Further, it generally is against established practice to build a number of identical plants simultaneously, because the market expansion for the new capacity takes time to develop. The logic there is that violating this rule would result in a longer drawn-out period of production, i.e., (pay back of capital) at less than full capacity. However, when the very unusual circumstance happens, that the market is ready to absorb a large to very large influx of new capacity, the new approach from the present Invention offers large incentives. This unusual aspect is expected for the future production of both liquid hydrocarbons and methanol and/or dimethyl ether (DME) from natural gas. As far as the hydrocarbons are concerned, the production of crude oil is falling behind the growth of its use and it is expected that in the near future crude oil production will even diminish. If the consumption of the liquid products made from crude oil is not diminished strongly, a very large production of liquids from natural gas will become necessary to satisfy the market demands.
The necessity for producing large amounts of methanol and/or DME is less generally realized. The possible large scale use of these chemicals in the conversion to ethylene and propylene is likely to replace, to a large degree, the more expensive ethane cracking and will therefore become necessary on a rather substantial scale. Further, methanol can be used in electrical cars, presently being developed, this to provide electricity from an easily stored liquid, which may be preferable over the use of pressurized hydrogen. Finally, if made at sufficiently low cost, methanol could be used to generate DME as diesel fuel, or even used as gasoline component or to be converted into a useful liquid gasoline hydrocarbon by reaction over ZSM-5. At a sufficiently still lower cost even use of methanol as fuel for gas turbines might become attractive.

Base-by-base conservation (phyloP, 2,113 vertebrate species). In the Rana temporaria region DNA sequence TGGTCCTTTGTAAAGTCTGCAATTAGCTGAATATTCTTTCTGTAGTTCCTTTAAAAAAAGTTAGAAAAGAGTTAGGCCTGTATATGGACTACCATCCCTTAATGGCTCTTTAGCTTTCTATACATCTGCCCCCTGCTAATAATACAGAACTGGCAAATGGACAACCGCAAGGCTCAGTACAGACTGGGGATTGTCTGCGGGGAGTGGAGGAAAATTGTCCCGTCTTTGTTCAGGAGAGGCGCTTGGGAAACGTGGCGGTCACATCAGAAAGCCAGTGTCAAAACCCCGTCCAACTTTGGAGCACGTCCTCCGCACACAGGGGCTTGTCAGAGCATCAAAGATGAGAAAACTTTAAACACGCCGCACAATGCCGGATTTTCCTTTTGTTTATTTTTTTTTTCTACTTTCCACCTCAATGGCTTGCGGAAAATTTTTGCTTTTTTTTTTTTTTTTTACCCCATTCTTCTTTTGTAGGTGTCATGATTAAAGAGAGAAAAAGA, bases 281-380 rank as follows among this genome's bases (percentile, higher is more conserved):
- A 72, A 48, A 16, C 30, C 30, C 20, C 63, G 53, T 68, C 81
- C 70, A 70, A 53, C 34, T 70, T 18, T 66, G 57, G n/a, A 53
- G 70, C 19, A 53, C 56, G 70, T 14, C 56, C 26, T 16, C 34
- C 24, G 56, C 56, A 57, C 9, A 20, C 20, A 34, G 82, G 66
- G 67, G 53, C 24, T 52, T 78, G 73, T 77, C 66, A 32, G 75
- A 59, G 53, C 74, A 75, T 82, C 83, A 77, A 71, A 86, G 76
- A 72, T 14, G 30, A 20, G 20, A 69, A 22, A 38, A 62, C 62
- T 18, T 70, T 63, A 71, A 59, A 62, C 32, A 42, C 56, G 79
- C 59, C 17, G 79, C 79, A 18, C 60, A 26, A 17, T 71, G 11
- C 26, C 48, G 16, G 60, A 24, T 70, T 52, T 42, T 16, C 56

It can therefore be safely predicted, that on a large scale Synthesis Gas will be made out of natural gas, which Synthesis Gas then can be converted by Fischer-Tropsch techniques into lower or higher liquid hydrocarbons, and/or with use of different conditions and different catalysts, be reacted into methanol or DME. In this Application both process forms will be grouped together and indicated by the term GTL processes (therefore processes to convert natural gas into organic liquids, be these liquids hydrocarbons as when Fischer-Tropsch conditions are used or methanol or dimethyl ether, when conditions for formation of these compounds are practiced).